F1 Italian GP: Bottas leads first practice as Verstappen crashes

Valtteri Bottas set the pace for Mercedes in opening Formula 1 practice for the Italian Grand Prix as Red Bull's Max Verstappen suffered a mid-session crash

F1 Italian GP: Bottas leads first practice as Verstappen crashes

After losing more ground on Lewis Hamilton in the title battle last weekend at Spa, Bottas was able to enjoy the upper-hand on his Mercedes team-mate throughout first practice at Monza.

Bottas recorded the fastest time during their initial runs on the medium compound tyre, sitting 0.019 seconds clear of Hamilton before the session was suspended due to a crash for Verstappen.

Verstappen lost control of his car midway through the Ascari chicane, causing him to spin into the wall at the exit of the corner and bring out a red flag.

The Red Bull driver reported after the crash that he was unsure if the car had been damaged, but was able to get out of the gravel and return to the pits, albeit with his front wing missing.

Red Bull set to work on repairing the damage to Verstappen's RB16 under the red flag, and was able to get the Dutchman back out just 20 minutes after he had arrived in the pits.

The track was also cleared of debris in swift fashion, allowing the session to quickly resume and for the majority of the teams to turn their attention to soft tyre running.

Bottas was able to post a best lap of 1m20.703s on the soft runs to pip Hamilton to top spot by two-tenths of a second, as the Mercedes finished over half a second clear of the rest of the field.

Alexander Albon led Red Bull's charge with a run to third place, but was almost eight-tenths of a second slower than Bottas' fastest time.

Daniil Kvyat fared well for AlphaTauri, splitting the Red Bull drivers by finishing the session in fourth place, and set his best lap on the medium compound tyre.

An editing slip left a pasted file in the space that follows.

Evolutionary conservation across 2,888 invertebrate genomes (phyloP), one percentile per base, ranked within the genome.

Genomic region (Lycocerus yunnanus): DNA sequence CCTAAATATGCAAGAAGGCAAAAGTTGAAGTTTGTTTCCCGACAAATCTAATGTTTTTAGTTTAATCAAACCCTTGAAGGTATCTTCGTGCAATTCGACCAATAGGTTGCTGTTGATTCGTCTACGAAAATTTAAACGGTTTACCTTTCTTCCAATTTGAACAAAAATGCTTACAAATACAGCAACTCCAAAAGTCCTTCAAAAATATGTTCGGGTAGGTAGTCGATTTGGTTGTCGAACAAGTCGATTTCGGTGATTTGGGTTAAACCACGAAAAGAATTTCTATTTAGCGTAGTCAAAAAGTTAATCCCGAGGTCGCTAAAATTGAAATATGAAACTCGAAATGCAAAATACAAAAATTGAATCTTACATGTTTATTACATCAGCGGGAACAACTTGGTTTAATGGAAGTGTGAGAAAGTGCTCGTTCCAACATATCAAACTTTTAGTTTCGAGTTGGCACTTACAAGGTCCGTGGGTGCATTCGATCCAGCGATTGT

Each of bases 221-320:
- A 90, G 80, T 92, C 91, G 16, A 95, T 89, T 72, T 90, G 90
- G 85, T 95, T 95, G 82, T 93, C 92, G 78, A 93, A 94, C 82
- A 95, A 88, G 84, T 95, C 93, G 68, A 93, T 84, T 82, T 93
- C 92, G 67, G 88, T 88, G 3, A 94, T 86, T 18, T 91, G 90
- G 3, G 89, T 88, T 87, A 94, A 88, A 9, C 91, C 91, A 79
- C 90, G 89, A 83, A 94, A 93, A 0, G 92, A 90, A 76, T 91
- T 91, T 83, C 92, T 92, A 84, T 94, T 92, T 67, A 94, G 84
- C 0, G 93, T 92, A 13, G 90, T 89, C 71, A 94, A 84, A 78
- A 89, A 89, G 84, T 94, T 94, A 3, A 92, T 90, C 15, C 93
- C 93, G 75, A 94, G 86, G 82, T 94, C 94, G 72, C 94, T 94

Verstappen recovered from his spin to end the session fifth, narrowly beating former Red Bull team-mate and current AlphaTauri driver Pierre Gasly, who finished sixth-fastest on mediums despite a late spin at the exit of the Roggia chicane.

Sergio Perez took seventh for Racing Point, setting an identical lap time to McLaren's Lando Norris but gaining the position in the classification by virtue of setting his lap earlier in the session.

Renault struggled to repeat the mighty straightline pace that served it so well at Spa as Daniel Ricciardo could only finish ninth-fastest, with team-mate Esteban Ocon ending the session down in 12th.

Carlos Sainz Jr completed the top 10 for McLaren ahead of Charles Leclerc, who was the leading Ferrari-powered driver in 11th, 1.2 seconds off Bottas' headline time.

Leclerc's Ferrari team-mate Sebastian Vettel finished the session a lowly 19th, 2.2 seconds down on the Mercedes at the front.

Lance Stroll wound up 13th in the second Racing Point car, and was one of a number of drivers to report concerns about cars moving slowly on the racing line in a bid to find space and get a tow.

Haas drivers Romain Grosjean and Kevin Magnussen took 14th and 15th respectively ahead of the Alfa Romeos of Antonio Giovinazzi and Kimi Raikkonen. Magnussen's session came to an early end after Haas detected a cooling issue on his car that required investigating.

Roy Nissany enjoyed his latest F1 practice appearance for Williams in place of George Russell, and was able to lap quicker than both Vettel and Nicholas Latifi in the sister Williams car, finishing 18th.

Latifi propped up the running order in 20th, finishing three-tenths of a second down on Nissany's best lap time.

F1 Italian Grand Prix - FP1 results

Pos Driver Team Gap
1 Valtteri Bottas Mercedes-AMG Petronas Formula One Team 1m20.703s
2 Lewis Hamilton Mercedes-AMG Petronas Formula One Team 0.245s
3 Alexander Albon Aston Martin Red Bull Racing 0.797s
4 Daniil Kvyat Scuderia AlphaTauri Honda 0.852s
5 Max Verstappen Aston Martin Red Bull Racing 0.938s
6 Pierre Gasly Scuderia AlphaTauri Honda 0.964s
7 Sergio Perez BWT Racing Point F1 Team 1.044s
8 Lando Norris McLaren F1 Team 1.044s